Hello, and welcome back to another lesson in art.
First, a good thing to do before sketching is to warm up.
Just like stretching before going out for a jog,
warming up the muscles in your fingers helps to give you better control and feel for the pencil
and gets your brain into gear for thinking artistically.
An exercise I find helpful is the value scale.
I start drawing heavy lines, up and down, and slowly work into lighter and lighter lines,
until I get to the point that my pencil is barely touching the paper at all.
Then I pick a point somewhere on the value scale and put my pencil down
and lightly draw lines over that section:
this is a good practice for shading.
I usually start out leaning my pencil to the side somewhat, but try to work toward using using the point of the pencil, as that requires more self-control and focus.
Don't worry about how nice this looks and you can do it a few times if you don't feel like you have the control you want. That's the good thing about this: it is just a warm-up.
After our lesson on the eye a couple of weeks ago,
I thought the next place to land was the nose.
There are many different ways that people draw the nose.
A sideways "C" is an easy alternative...
and it's brother, the sideways "S" or in this case, the backwards sideways "S",...
the backward "L",...
and of course, the clown or snowman's "O".
There are others, but let's move on to some steps to getting a more realistic nose.
It helps to remember that the top of the nose starts at the eyebrow line.
The nose is roughly about the same length as an eyebrow,
depending upon the person,
so drawing a "T" with equal lines on all parts is a helpful way to start.
The top line will be the eyebrows, and the vertical line will be the nose.
I am going to use this picture for my nose today.
The bottom of the nose is a small sideways "C". I also lightly etched in some eyebrows.
Next, look at the nostrils of your model. For the most part, they are usually much smaller than we think,
depending upon the angle the model is being drawn.
The nostrils I drew here reminded me of little sunflower seeds,
(outside of the shells) with a little turned up eye lash on the edges.
The next really useful tip is to notice where the light is hitting the face.
Is there a lamp in the room that is shining on her face,
or the sun,
and where is it coming from?
That side of the face will be lighter, and the other side will have more shading/shadows.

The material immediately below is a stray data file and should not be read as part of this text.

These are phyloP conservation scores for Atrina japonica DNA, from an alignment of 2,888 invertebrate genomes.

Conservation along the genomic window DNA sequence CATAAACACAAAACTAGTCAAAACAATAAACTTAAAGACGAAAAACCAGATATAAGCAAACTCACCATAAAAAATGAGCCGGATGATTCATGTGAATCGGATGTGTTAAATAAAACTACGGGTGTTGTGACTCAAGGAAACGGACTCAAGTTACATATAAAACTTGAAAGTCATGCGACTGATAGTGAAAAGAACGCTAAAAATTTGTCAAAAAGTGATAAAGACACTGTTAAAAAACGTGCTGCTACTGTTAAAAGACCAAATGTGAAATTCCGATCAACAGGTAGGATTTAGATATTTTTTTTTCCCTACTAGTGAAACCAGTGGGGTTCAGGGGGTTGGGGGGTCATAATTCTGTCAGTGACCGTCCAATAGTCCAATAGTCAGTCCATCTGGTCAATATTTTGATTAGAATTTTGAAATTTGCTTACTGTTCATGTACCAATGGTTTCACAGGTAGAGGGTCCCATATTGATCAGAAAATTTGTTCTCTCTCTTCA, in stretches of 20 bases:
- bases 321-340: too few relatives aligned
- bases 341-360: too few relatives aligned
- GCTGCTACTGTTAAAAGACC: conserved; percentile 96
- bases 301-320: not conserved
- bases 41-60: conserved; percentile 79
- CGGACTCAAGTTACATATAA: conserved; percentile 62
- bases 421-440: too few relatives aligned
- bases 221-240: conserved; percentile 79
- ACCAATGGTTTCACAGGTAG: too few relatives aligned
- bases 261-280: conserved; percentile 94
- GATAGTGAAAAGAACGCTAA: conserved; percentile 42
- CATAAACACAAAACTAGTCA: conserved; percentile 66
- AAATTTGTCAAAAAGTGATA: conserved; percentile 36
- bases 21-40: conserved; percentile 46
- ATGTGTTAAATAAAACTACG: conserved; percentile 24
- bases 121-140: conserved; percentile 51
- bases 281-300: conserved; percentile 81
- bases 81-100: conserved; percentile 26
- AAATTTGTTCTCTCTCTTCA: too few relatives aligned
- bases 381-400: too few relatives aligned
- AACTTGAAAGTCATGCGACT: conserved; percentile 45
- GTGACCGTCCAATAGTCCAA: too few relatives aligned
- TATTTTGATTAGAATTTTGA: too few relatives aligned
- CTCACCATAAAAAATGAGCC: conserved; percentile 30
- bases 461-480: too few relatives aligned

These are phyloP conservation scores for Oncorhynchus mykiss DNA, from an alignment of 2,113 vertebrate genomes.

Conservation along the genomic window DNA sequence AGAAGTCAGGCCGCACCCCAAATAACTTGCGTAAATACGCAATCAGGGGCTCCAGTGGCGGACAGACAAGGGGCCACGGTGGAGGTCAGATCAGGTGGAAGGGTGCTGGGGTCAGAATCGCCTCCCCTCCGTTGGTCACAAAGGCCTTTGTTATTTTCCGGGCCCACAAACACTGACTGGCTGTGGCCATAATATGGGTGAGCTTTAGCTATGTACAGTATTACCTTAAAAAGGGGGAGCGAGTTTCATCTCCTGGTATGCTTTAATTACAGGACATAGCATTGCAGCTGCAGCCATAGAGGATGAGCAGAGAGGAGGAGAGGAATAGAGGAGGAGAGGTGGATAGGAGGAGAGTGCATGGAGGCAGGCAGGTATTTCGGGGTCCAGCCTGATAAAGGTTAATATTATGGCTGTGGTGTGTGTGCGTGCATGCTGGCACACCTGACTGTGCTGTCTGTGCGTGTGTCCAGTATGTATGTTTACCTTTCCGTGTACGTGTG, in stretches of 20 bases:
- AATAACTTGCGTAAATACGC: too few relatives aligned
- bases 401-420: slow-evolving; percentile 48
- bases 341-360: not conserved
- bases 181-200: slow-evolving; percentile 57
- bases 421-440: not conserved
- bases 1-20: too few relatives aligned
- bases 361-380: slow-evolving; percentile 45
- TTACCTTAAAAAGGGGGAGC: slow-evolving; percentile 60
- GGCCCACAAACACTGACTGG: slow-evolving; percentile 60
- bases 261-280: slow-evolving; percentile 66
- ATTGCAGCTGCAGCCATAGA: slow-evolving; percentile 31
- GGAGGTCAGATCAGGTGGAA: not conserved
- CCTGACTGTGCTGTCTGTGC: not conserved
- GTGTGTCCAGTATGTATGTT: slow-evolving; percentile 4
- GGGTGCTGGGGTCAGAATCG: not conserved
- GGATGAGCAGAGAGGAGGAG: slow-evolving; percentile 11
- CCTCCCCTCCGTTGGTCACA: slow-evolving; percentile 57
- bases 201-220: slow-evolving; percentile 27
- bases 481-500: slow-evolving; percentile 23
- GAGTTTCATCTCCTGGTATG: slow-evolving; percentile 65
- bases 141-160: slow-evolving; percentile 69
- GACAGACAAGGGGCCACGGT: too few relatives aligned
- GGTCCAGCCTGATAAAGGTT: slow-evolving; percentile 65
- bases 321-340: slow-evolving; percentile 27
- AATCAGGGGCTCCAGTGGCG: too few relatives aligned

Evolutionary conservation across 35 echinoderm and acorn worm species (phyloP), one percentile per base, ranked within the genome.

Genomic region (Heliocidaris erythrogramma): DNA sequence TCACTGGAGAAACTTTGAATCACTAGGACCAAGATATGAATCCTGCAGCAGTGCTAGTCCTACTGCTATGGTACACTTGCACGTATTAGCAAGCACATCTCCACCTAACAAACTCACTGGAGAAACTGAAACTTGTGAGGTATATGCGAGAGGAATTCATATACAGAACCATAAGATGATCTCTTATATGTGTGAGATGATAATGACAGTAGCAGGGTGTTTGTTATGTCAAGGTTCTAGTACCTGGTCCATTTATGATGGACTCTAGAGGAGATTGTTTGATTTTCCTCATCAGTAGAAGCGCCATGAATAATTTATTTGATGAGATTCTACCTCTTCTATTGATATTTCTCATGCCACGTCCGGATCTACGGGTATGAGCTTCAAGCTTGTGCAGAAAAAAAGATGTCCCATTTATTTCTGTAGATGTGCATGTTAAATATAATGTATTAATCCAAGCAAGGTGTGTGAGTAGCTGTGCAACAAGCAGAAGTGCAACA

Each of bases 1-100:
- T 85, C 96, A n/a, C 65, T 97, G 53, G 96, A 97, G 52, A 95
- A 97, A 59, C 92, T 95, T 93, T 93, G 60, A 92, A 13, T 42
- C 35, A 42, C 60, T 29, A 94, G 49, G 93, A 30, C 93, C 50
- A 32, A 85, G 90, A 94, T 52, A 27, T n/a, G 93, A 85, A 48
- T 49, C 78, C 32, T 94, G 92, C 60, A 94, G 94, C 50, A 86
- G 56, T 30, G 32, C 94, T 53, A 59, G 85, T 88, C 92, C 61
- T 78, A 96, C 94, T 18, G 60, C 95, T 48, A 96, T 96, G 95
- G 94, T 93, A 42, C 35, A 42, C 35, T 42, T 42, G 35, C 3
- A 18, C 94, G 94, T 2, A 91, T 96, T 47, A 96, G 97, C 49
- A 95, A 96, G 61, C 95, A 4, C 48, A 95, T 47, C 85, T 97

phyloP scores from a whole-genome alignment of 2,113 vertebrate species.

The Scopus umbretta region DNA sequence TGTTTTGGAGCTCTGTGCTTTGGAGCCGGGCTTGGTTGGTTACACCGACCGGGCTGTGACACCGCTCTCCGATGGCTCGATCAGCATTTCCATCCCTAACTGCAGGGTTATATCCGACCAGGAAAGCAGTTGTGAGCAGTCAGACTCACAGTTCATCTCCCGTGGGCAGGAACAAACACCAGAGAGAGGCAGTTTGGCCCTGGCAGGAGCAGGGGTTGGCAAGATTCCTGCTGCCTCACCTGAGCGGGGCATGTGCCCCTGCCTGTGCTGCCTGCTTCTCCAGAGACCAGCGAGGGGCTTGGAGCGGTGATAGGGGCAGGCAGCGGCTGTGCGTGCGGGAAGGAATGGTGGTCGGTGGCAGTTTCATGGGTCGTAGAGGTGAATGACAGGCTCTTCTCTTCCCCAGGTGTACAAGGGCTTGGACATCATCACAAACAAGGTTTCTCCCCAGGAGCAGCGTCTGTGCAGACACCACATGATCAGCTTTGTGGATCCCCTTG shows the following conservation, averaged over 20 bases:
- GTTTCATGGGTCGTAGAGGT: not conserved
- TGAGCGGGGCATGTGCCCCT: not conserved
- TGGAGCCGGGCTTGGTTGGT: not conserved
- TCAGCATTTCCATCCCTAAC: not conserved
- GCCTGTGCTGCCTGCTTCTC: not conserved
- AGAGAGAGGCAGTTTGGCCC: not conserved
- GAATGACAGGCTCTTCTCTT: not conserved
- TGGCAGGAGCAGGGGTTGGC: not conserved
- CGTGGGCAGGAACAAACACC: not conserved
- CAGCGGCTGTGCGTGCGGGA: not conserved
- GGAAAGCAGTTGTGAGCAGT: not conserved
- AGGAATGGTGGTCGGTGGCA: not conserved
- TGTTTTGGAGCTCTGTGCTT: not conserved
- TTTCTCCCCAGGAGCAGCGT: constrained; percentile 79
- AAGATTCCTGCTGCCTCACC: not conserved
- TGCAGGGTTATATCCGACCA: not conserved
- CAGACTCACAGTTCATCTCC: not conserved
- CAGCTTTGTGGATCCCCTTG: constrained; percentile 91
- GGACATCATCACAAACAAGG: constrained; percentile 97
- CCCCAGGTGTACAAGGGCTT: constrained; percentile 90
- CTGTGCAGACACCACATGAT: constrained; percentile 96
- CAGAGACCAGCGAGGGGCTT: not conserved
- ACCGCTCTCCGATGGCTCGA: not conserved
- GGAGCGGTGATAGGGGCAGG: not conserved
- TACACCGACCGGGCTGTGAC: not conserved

I squint to help me see those shadows,
and it looks somewhat like this:
Notice how when one squints, the details wash away and the light and dark places stand out more.
That's what we want.
I can see the light is hitting her face from my left side.
Using that knowledge, I start shading the side of the face that is shaded
and I start around that nostril and up around the base of the nose slightly...
and then continue up that side of the nose,
constantly looking back at the model,
and squinting every now and then to make sure I am shading the area in the right places.
Always remember to draw what you see.
Once I have that reasonably done,
I start to lightly shade the other nostril.
If I shade a place too darkly, I lightly erase.
This is a good time to erase the line in the middle as well.
I could leave my drawing loosely shaded,
or I can continue shading until I get what I want.
I chose to keep shading this sketch and finish the face.
(Feel free to stop whenever you feel you have worked on the facial features you want some practice on, or continue if you want even more practice.)
I continued with her mouth and facial features and hair.
This is just a sketch that I put in my sketch book, so I didn't worry about it being too perfect.
I am sure you will find, as I do, that drawing somebody you know is quite a bit harder than drawing a stranger or a character. The details and personality you see most are often hard to catch.
Here is the light sketch and then I continued and darkened it up some more.
(My drawing seems to be looking off over my shoulder rather than into my eyes, as the model's.
I will have to work better at getting the eyes as I see them next time I sketch,
but for now, I decided to end this one, since it is just in my sketch book;
don't be too hard on yourself in your sketch book. It is supposed to be for fun and for practice).
Try sketching somebody's nose this week. Try doing a simple nose first
and then shade as you feel more comfortable.
You will find as I do that the more you sketch, the more confident you will feel about trying it again next time.
And it is fun to see how your sketches improve as you do it more.
I am happy to be sketching again since I started these lessons,
and I hope they will help you and we can see ourselves improve each week.
This is part of my free art lesson series each week.
To see the full list of art lessons, click <HERE<.
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